Hospitality – if possible, please provide the panel with tea/coffee/water throughout the day, and a working lunch. Sometimes the panel arrange to meet with Trainee(s) over lunch, and it would be welcome if lunch is provided for all. If this is not feasible, please ensure the lead officer is aware of this prior to the visit.
We ask that representatives of senior management are present, in order to assure the panel that the training is fully supported by the trust.
The chair will feed back the outcomes of the event to the team.
The outcomes can be:
- Decline accreditation
Normally, accreditation will be granted, with or without conditions and recommendations. If accreditation is granted, the duration will be five years from the date of the report, or the date on which any conditions are met. In the event that accreditation is declined, further discussion will be needed to decide the next steps for the trainees (e.g. withdrawing trainees from the department and moving them elsewhere). Any such decisions will require full discussion between the trust, the commissioners from Health Education England, and the National School of Healthcare Science.
Conditions are actions without which accreditation could not be granted. If the panel decides to accredit your department with conditions, you will be given a date by which the conditions must be met and, if they are not met by the due date, accreditation maybe declined or removed.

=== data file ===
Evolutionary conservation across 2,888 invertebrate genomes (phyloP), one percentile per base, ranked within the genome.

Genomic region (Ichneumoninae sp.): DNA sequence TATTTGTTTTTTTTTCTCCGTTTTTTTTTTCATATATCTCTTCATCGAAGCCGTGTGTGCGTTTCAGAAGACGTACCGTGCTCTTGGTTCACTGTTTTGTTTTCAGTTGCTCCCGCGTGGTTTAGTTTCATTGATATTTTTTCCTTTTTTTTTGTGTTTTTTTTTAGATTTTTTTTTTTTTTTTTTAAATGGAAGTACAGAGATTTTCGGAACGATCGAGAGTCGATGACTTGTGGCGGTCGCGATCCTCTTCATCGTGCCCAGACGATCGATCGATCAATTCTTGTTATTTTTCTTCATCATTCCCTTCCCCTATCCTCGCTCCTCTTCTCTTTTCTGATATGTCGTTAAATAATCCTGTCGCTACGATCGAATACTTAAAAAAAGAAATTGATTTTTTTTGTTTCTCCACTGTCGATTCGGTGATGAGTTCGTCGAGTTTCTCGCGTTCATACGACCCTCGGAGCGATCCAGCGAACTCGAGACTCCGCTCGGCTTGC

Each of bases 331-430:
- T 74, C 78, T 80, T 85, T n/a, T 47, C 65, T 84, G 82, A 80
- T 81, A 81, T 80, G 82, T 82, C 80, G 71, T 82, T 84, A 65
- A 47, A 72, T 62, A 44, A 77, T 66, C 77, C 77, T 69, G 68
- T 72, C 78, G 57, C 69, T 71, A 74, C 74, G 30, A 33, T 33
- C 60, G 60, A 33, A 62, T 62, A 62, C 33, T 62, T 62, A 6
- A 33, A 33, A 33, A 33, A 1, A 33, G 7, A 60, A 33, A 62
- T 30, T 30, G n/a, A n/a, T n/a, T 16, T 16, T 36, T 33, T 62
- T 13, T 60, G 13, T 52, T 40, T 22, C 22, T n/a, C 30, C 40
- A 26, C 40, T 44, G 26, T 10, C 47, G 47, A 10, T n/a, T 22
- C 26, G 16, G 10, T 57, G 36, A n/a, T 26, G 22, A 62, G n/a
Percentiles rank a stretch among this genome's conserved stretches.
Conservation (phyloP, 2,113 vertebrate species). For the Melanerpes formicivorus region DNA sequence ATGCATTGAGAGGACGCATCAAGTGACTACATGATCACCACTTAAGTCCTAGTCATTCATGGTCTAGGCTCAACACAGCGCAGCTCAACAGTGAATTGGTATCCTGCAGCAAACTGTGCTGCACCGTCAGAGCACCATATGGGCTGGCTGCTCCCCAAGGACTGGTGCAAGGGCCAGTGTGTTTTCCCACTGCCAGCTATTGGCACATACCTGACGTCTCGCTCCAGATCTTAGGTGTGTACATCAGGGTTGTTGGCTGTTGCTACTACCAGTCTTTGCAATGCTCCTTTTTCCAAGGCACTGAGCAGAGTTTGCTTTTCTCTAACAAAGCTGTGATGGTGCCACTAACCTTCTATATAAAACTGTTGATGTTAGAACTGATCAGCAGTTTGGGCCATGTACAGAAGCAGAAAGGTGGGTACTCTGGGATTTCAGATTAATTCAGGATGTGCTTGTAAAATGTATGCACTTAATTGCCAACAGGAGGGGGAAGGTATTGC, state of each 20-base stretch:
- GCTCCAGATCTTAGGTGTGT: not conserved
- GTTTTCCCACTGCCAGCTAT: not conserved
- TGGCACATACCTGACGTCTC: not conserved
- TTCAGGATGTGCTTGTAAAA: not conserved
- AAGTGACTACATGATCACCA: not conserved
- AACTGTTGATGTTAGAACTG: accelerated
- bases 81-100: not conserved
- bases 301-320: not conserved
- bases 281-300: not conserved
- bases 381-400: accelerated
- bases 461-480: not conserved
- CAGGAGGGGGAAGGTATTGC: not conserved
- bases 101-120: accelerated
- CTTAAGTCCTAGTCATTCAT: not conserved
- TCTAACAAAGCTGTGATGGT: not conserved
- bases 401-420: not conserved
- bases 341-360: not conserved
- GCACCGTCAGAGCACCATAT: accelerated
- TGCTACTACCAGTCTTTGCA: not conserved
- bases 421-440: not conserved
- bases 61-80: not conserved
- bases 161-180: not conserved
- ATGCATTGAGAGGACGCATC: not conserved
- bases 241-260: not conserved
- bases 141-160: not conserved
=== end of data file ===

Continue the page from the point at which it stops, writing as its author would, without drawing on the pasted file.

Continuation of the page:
Recommendations are actions of changes the panel consider will improve training in your department. They are offered to be helpful to you and your trainees. You are not obliged to follow recommendations, but you should consider them carefully and provide a response to the National School of Healthcare Science.
Where the panel see notably good practice or positive characteristics in the training you offer, they will commend it in the report.
Report the outcome(s) from the event will form the basis of a formal report from the National School of Healthcare Science. When the report has been agreed by the panel it will be sent to the main contact in the trust, as identified in correspondence. We would prefer this to be the Head of Department. The report should normally be sent to you within four weeks of the visit. In the meantime, whilst the report is being confirmed, the lead from the National School of Healthcare Science will send to the team an email of outcomes, normally within 3 working days of the visit.
We ask you to circulate the report in your trust.
As a minimum, we would expect it to be copied to:
- Staff members and trainees who participated in the event
- Your Divisional Director
- Your trust’s Lead Healthcare Scientist
- Your trust’s Learning and Development team
The report will be copied to the local Health Education England Quality and Commissioning team. All accreditation reports are reviewed by the Academy for Healthcare Science, the body that quality assures the National School of Healthcare Science accreditation processes.
If in doubt about any aspect of the accreditation visit, please speak to your contact in the National School of Healthcare Science. If during the day any member of the team is unsure about any question being asked, please seek clarification from the panel.